This isn’t going to be a normal blog post. I thought I was going to break my blogcation by writing a post about Running Technique, How to Pack for a Multi-day Race, or maybe Trail Running Tips for (kick ass) Women. But alas, I’ve made some big changes in my non-running life that warrant a different kind of blog post today…
I’ve moved to Afghanistan.
Yes, UltraRunnerGirl now lives in Kabul, Afghanistan inside a UN compound. As some of you may or may not know, when I’m not running, I am avidly pursuing my career in international human rights. I have been seeking a hardship posting for some time (I was getting soft in New York City) and so for the next year I will be working for UNAMA, the UN peacekeeping mission in Afghanistan.
When I told my friends and family of my plans, the first words out of their mouths were, “but, what about your running??” The security situation is continuing to deteriorate in the country and with many countries pulling out their troops, there is no sign that things will improve. As such, my freedom of movement is severely restricted. I live, work and play inside a guarded compound. I have a view of a concrete reinforced barrier wall topped with barbed wire from my bedroom. If there are no major problems expected, then I am allowed to travel from one UN compound to another inside an armored vehicle. There are only a few places in town that I am approved to visit for short periods of time. Walking around outside the compound is completely prohibited.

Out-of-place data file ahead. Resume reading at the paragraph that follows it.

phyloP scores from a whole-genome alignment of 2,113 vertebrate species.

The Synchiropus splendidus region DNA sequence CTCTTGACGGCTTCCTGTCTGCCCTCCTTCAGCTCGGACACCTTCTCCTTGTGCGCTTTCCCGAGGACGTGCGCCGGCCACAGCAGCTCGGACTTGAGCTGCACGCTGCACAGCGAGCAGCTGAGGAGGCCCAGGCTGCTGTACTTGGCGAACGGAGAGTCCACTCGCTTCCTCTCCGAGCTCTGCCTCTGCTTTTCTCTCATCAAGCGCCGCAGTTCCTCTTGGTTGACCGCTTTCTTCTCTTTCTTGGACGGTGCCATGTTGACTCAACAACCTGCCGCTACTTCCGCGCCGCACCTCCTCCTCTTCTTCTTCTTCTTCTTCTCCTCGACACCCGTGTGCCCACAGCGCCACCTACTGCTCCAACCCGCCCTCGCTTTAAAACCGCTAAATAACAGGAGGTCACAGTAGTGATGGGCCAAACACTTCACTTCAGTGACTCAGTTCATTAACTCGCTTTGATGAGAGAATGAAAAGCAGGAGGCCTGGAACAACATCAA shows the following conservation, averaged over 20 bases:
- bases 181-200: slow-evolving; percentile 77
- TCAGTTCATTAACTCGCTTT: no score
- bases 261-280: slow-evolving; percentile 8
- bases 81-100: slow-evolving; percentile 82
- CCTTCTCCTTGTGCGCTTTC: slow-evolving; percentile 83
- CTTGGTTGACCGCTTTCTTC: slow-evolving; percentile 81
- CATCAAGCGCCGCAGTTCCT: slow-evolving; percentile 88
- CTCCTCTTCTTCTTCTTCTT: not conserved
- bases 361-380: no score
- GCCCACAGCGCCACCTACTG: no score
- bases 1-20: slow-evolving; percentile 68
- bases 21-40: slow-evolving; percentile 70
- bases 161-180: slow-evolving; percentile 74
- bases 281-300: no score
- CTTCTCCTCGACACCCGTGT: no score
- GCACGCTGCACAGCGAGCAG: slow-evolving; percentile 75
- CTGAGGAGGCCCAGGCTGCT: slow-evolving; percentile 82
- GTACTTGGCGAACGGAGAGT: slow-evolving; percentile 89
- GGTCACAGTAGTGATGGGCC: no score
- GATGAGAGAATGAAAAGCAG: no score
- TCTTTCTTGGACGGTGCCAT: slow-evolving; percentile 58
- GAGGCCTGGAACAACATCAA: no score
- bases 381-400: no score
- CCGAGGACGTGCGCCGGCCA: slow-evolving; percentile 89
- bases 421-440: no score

Frequently, however, I am not allowed outside the compound at all. Like this past weekend. It is kind of like being in jail except you haven’t done anything wrong, and the guards treat you really nicely. I am allowed to fly out of the country every six weeks or so for a one week break, but getting to that six week mark might be tough.
I do have access to a gym here, but right now only two out of the five treadmills are broken and they require a 15 minute break every half hour in order not to overheat.
Before I left, most people told me I would have to quit running. They said it would be impossible to keep up my training while living on lockdown… but I arrived here determined to prove them wrong. As long as I have a tiny bit of space – just a little bit – anything is possible.
So, on Wednesday, I mapped out a 1 mile (1.6 km) route using the roads between buildings in the compound and got through a 10 km run. The next day I added on a few loops and back-and-forths and made a decent 2.5 km route. This will do just fine for me. Over the past four days, I have managed to clock 70 km on this little path. Yes, it might be boring, but I will take a boring run outside any day over no run at all.
I’ve found ways to make it a little bit more interesting, running parts of the route in reverse at times to mix things up, waving at the various guard stations I pass along the way, and simply letting my mind wander. Out of respect for national staff working within the compound, I have to be just about fully covered (no gym shorts allowed). The temperature is pretty good right now, but this will become much more of an issue in a month or so when it starts to get really hot. I figure I will have to run during the night in order to escape the heat, but I’ll cross that bridge when I come to it!
I will try to keep you all up to date with my running adventures. I have an entry to the formidable Ultra-Trail du Mont Blanc this year (100 mile non-stop race through the Swiss, French and Italian Alps) and I’m still planning on doing it!! I don’t know how I will get hill training in from here (there aren’t even any building above two floors so stairs are impossible)… but I’ll find a way to get ready.
And on my next post, I’ll get back to our regularly scheduled program and give you some tips on how to pack for a multi-day race!
Thanks for following – I’d love to hear your own challenges in getting your training in, wherever you are in the world!
Hi congrats on the new posting. Nathan Byrd from Int Rescue Committee is in Kabul and traini ng for Ironman – without a pool! So if you need a run buddy look him up.